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Old-Timer: 1915

Old-Timer: 1915

There's no caption information for this circa 1915 photo taken in or around Washington, D.C. Harris & Ewing Collection glass negative. View full size.


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Today’s Top 5


The roof gutter ends above the barrel. My grandfather, born 1911, remembers collecting rainwater off the roof.

I think you're on to something

He's definitely got something going on in that covered up bucket. Check out the seemingly empty barrel. While everything else around the place is falling apart, he took the effort to make sure the barrel was level. See, at the bottom, he put chips of stone under it to keep it steady.

What... could he be brewing?


The irony of the reader comments lauding this old gent's dignity (and I love this photo too) is that most of us would be upset to have a neighbor like this today. Take away the "Ken Burns effect" of black and white and antiquity, add some plastic trash cans in place of the barrels and you have the making of a zoning or covenant dispute.

Open House

I love the screen door....I would like to go in and take a look around!

Standing Corrected

Thanks for the close-up; it looked like rotting siding to me. Now, what kind of bird builds that sort of nest? Barn swallows, as I recall, build in eaves and such, but their nests tend to be much tidier than this, but....

Re: Roof Patches

It looks more like the patches are tar paper or canvas, something much more flexible than metal. And the stuff hanging down in front of the window might be twine or wire and the remnants of some climbing plant.

[As we can see below, he had a vine growing on a chickenwire trellis. And what looks like a bird nest at the top. - Dave]

The old guy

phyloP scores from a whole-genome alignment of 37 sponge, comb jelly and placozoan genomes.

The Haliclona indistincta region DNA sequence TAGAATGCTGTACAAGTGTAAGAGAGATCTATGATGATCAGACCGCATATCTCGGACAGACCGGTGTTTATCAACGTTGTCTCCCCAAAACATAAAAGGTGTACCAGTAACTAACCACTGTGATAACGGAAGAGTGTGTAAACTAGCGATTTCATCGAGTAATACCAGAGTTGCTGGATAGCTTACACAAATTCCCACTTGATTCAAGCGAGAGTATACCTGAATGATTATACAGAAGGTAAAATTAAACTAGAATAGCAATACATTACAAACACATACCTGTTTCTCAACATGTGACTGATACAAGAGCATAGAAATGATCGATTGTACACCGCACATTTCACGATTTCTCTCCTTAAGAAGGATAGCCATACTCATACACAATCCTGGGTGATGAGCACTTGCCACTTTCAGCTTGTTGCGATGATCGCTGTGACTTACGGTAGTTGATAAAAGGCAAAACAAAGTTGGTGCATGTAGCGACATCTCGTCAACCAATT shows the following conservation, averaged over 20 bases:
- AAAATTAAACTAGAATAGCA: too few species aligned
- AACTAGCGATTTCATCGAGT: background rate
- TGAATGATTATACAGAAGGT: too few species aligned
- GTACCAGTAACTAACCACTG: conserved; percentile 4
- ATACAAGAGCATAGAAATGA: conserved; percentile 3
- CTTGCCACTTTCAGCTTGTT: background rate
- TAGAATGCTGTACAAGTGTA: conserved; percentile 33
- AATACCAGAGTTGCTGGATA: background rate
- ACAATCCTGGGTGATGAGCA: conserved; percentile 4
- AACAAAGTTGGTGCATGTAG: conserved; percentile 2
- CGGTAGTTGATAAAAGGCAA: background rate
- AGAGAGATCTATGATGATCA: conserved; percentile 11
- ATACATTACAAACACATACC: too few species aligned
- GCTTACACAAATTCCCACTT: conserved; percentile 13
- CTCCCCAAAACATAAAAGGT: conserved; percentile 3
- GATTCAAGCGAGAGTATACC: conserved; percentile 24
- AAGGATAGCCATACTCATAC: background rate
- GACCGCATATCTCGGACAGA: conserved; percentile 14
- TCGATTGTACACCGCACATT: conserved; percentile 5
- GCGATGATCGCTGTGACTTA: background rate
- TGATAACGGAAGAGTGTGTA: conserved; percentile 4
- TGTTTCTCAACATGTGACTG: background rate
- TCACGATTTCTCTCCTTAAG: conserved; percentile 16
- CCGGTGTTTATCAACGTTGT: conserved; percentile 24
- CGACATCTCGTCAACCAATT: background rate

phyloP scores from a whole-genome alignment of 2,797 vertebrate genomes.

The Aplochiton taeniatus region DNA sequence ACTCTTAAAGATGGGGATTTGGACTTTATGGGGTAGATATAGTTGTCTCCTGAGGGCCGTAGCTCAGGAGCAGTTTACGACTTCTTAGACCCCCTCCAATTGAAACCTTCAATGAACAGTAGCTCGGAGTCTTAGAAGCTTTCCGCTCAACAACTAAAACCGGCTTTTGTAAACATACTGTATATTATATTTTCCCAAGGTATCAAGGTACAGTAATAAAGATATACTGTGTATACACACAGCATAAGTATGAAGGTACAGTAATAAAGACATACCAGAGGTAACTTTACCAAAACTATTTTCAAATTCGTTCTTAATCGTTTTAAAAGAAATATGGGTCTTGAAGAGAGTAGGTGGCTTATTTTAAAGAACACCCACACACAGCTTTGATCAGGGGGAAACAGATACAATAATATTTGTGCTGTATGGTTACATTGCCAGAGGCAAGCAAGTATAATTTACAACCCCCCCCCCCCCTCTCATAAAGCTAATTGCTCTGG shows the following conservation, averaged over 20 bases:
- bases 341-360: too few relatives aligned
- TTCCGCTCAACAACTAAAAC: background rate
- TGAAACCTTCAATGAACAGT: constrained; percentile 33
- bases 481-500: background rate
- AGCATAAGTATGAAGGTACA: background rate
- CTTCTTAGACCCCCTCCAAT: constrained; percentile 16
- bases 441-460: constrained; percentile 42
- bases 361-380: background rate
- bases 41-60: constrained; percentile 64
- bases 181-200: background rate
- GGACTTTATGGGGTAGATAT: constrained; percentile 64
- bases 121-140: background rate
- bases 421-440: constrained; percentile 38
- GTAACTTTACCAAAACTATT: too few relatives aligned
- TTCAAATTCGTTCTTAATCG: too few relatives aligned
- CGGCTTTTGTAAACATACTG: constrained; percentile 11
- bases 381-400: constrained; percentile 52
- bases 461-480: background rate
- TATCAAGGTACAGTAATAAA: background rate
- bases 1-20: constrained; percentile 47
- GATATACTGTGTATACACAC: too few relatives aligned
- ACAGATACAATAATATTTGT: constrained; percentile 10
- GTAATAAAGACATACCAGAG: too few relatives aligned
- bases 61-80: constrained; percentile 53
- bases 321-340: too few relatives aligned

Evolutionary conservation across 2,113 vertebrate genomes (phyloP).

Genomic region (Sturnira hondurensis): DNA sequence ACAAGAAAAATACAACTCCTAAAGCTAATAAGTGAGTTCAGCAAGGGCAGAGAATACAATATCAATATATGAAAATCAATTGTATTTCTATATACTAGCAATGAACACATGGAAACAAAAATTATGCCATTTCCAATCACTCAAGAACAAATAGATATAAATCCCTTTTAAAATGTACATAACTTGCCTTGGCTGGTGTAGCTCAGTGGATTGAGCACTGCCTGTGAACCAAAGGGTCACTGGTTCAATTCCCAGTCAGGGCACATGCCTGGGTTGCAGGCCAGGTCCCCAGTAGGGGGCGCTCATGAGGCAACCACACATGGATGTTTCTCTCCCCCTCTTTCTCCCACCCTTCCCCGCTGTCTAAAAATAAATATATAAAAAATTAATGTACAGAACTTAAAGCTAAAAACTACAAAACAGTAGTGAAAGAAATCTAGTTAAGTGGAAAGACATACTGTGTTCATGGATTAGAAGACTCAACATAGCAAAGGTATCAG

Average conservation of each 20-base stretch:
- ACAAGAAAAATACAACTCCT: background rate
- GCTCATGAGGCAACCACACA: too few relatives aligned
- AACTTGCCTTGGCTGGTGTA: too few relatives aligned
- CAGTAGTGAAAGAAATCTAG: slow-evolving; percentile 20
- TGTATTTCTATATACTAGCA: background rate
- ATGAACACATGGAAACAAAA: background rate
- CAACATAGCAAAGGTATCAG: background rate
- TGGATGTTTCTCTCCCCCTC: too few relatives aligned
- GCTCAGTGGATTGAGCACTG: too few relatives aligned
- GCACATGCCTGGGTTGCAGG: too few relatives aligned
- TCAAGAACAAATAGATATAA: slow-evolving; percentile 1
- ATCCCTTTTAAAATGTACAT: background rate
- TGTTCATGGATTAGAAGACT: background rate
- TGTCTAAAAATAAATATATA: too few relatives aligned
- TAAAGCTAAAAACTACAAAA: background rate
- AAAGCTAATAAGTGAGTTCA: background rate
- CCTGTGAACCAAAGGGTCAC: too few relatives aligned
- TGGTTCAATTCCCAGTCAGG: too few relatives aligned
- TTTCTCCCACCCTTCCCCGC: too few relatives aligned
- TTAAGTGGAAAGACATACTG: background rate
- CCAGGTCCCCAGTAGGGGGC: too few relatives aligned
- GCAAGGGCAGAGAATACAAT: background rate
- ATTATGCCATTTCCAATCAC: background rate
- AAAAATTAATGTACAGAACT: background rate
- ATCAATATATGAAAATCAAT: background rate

Man, that dude looks like he could have been born around 1850. Probably a Civil War vet.

You kids...

...get offa my lawn!

Last Year's Beans

Looks like he was growing some beans or peas in front of that window. Or maybe even flowers. It looks like he has the remains of a garden in front of the house.


I hope is that the hat was waterproof and he wore it both in and out of the house.

What's in the tub?

Covered with a bit of old rug, tied with rope, weighted down with rocks- what's in there?
The expression on his face makes me think I wouldn't have dared to ask.

Roof Patches

In response to the first of "Couple Things:" the roof of hand-split wooden shingles (white oak was popular for this use) has some badly torn-up sections, and the area right over the window has been patched with small sheets of scrap metal. But before the patch was made, rain got into the end-grain of the board-and-batten pine siding, mold has set in, and that area under the eave will never see mold-reducing sunlight. But the dignity of the man, even living in this hovel, is remarkable. And the details of the area around the cabin take me back to my Great-Grandmother's home way down in Grayson County, Va (southwest corner of the state).Fine choice, Dave. Thank you.

Back to Basics

This is a house in its most pure and basic form. No pretense of design and intended to last no longer than its occupant. The presumed owner/builder's comportment suggests a timeworn familiarity of the place I find endearing. Wish I knew more of his story.

Couple things

1. What's going on in front of/above the window?
2. I love how even a hovel like this has some cool detailing on the screen door.

Cabin John

The Cabin John area of Bethesda, which includes the Glen Echo Amusement Park, got its name from a fellow named John who lived in a cabin in the area. I just wonder if this is that John and that's his Cabin!

[Wikipedia sez: The community name is a corruption of its original name of "Captain John's Mills." - Dave]

I love this photo

Wow. I'm by no means a photographer, but I know what I like. This photo has so much detail and beautiful contrast. I love the dignified manner in which this man is posing. There's obvious financial hardship here, but he's got his nice hat on and has buttoned up his coat. Very impressive indeed.

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